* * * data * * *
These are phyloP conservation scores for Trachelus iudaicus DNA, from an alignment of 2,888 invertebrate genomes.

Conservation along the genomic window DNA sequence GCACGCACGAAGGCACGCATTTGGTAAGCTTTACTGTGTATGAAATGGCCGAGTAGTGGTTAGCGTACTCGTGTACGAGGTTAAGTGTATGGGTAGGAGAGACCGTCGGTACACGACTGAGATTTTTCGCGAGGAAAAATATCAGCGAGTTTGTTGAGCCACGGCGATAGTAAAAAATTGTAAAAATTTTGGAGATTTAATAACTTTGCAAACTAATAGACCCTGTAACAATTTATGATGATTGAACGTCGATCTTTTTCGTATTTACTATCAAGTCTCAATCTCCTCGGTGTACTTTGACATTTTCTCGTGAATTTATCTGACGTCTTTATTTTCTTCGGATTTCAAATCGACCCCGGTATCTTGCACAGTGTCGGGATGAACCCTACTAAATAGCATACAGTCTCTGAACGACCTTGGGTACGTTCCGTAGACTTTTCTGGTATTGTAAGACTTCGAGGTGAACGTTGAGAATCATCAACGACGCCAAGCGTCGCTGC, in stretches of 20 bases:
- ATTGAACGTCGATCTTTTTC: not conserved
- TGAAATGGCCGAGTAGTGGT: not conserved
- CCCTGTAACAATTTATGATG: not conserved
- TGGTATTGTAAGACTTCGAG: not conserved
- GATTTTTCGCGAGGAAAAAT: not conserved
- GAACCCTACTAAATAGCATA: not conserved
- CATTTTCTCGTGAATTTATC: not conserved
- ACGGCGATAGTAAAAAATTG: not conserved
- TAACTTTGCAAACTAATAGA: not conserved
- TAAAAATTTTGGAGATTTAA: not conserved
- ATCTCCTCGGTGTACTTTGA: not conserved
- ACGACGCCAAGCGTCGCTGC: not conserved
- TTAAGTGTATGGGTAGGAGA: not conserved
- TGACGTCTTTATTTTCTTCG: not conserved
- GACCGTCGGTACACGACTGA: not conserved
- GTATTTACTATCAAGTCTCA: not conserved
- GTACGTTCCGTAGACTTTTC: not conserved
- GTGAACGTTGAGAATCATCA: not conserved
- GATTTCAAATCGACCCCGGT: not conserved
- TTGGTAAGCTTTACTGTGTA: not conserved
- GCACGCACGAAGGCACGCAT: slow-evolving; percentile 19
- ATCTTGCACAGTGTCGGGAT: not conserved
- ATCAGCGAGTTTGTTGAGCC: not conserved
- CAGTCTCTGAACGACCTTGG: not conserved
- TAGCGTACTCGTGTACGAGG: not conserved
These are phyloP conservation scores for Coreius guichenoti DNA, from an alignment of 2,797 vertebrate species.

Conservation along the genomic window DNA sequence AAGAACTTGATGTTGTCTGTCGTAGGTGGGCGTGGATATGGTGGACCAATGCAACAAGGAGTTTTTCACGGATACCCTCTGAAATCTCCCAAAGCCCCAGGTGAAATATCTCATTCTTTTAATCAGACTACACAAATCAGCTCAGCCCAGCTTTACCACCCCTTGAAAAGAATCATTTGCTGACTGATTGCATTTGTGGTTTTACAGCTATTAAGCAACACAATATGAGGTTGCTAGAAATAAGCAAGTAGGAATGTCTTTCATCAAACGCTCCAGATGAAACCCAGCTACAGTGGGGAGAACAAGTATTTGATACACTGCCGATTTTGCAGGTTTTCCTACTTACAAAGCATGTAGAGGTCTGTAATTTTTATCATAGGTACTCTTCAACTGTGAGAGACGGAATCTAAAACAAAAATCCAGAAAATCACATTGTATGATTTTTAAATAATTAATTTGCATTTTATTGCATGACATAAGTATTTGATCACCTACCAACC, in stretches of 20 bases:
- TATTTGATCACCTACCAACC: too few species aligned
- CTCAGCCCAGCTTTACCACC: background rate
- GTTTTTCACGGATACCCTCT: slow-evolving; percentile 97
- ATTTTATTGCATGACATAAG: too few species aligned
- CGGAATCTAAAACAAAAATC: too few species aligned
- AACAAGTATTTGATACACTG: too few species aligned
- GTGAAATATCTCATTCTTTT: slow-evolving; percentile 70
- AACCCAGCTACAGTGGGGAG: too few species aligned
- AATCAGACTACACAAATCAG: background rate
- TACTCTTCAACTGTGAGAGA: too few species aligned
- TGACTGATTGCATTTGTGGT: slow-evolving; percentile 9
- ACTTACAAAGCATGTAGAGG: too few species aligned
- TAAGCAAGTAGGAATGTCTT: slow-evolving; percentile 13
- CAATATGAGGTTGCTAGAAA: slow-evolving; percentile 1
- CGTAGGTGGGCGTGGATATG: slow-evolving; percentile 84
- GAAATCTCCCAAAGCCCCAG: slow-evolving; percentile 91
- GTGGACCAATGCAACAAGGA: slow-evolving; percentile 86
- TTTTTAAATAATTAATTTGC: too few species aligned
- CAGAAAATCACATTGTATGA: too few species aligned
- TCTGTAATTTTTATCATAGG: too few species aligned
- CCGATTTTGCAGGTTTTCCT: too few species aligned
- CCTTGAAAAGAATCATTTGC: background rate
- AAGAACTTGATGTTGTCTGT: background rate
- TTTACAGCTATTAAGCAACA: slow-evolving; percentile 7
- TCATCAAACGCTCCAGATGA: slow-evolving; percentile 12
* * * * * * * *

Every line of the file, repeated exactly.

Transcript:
These are phyloP conservation scores for Trachelus iudaicus DNA, from an alignment of 2,888 invertebrate genomes.

Conservation along the genomic window DNA sequence GCACGCACGAAGGCACGCATTTGGTAAGCTTTACTGTGTATGAAATGGCCGAGTAGTGGTTAGCGTACTCGTGTACGAGGTTAAGTGTATGGGTAGGAGAGACCGTCGGTACACGACTGAGATTTTTCGCGAGGAAAAATATCAGCGAGTTTGTTGAGCCACGGCGATAGTAAAAAATTGTAAAAATTTTGGAGATTTAATAACTTTGCAAACTAATAGACCCTGTAACAATTTATGATGATTGAACGTCGATCTTTTTCGTATTTACTATCAAGTCTCAATCTCCTCGGTGTACTTTGACATTTTCTCGTGAATTTATCTGACGTCTTTATTTTCTTCGGATTTCAAATCGACCCCGGTATCTTGCACAGTGTCGGGATGAACCCTACTAAATAGCATACAGTCTCTGAACGACCTTGGGTACGTTCCGTAGACTTTTCTGGTATTGTAAGACTTCGAGGTGAACGTTGAGAATCATCAACGACGCCAAGCGTCGCTGC, in stretches of 20 bases:
- ATTGAACGTCGATCTTTTTC: not conserved
- TGAAATGGCCGAGTAGTGGT: not conserved
- CCCTGTAACAATTTATGATG: not conserved
- TGGTATTGTAAGACTTCGAG: not conserved
- GATTTTTCGCGAGGAAAAAT: not conserved
- GAACCCTACTAAATAGCATA: not conserved
- CATTTTCTCGTGAATTTATC: not conserved
- ACGGCGATAGTAAAAAATTG: not conserved
- TAACTTTGCAAACTAATAGA: not conserved
- TAAAAATTTTGGAGATTTAA: not conserved
- ATCTCCTCGGTGTACTTTGA: not conserved
- ACGACGCCAAGCGTCGCTGC: not conserved
- TTAAGTGTATGGGTAGGAGA: not conserved
- TGACGTCTTTATTTTCTTCG: not conserved
- GACCGTCGGTACACGACTGA: not conserved
- GTATTTACTATCAAGTCTCA: not conserved
- GTACGTTCCGTAGACTTTTC: not conserved
- GTGAACGTTGAGAATCATCA: not conserved
- GATTTCAAATCGACCCCGGT: not conserved
- TTGGTAAGCTTTACTGTGTA: not conserved
- GCACGCACGAAGGCACGCAT: slow-evolving; percentile 19
- ATCTTGCACAGTGTCGGGAT: not conserved
- ATCAGCGAGTTTGTTGAGCC: not conserved
- CAGTCTCTGAACGACCTTGG: not conserved
- TAGCGTACTCGTGTACGAGG: not conserved
These are phyloP conservation scores for Coreius guichenoti DNA, from an alignment of 2,797 vertebrate species.

Conservation along the genomic window DNA sequence AAGAACTTGATGTTGTCTGTCGTAGGTGGGCGTGGATATGGTGGACCAATGCAACAAGGAGTTTTTCACGGATACCCTCTGAAATCTCCCAAAGCCCCAGGTGAAATATCTCATTCTTTTAATCAGACTACACAAATCAGCTCAGCCCAGCTTTACCACCCCTTGAAAAGAATCATTTGCTGACTGATTGCATTTGTGGTTTTACAGCTATTAAGCAACACAATATGAGGTTGCTAGAAATAAGCAAGTAGGAATGTCTTTCATCAAACGCTCCAGATGAAACCCAGCTACAGTGGGGAGAACAAGTATTTGATACACTGCCGATTTTGCAGGTTTTCCTACTTACAAAGCATGTAGAGGTCTGTAATTTTTATCATAGGTACTCTTCAACTGTGAGAGACGGAATCTAAAACAAAAATCCAGAAAATCACATTGTATGATTTTTAAATAATTAATTTGCATTTTATTGCATGACATAAGTATTTGATCACCTACCAACC, in stretches of 20 bases:
- TATTTGATCACCTACCAACC: too few species aligned
- CTCAGCCCAGCTTTACCACC: background rate
- GTTTTTCACGGATACCCTCT: slow-evolving; percentile 97
- ATTTTATTGCATGACATAAG: too few species aligned
- CGGAATCTAAAACAAAAATC: too few species aligned
- AACAAGTATTTGATACACTG: too few species aligned
- GTGAAATATCTCATTCTTTT: slow-evolving; percentile 70
- AACCCAGCTACAGTGGGGAG: too few species aligned
- AATCAGACTACACAAATCAG: background rate
- TACTCTTCAACTGTGAGAGA: too few species aligned
- TGACTGATTGCATTTGTGGT: slow-evolving; percentile 9
- ACTTACAAAGCATGTAGAGG: too few species aligned
- TAAGCAAGTAGGAATGTCTT: slow-evolving; percentile 13
- CAATATGAGGTTGCTAGAAA: slow-evolving; percentile 1
- CGTAGGTGGGCGTGGATATG: slow-evolving; percentile 84
- GAAATCTCCCAAAGCCCCAG: slow-evolving; percentile 91
- GTGGACCAATGCAACAAGGA: slow-evolving; percentile 86
- TTTTTAAATAATTAATTTGC: too few species aligned
- CAGAAAATCACATTGTATGA: too few species aligned
- TCTGTAATTTTTATCATAGG: too few species aligned
- CCGATTTTGCAGGTTTTCCT: too few species aligned
- CCTTGAAAAGAATCATTTGC: background rate
- AAGAACTTGATGTTGTCTGT: background rate
- TTTACAGCTATTAAGCAACA: slow-evolving; percentile 7
- TCATCAAACGCTCCAGATGA: slow-evolving; percentile 12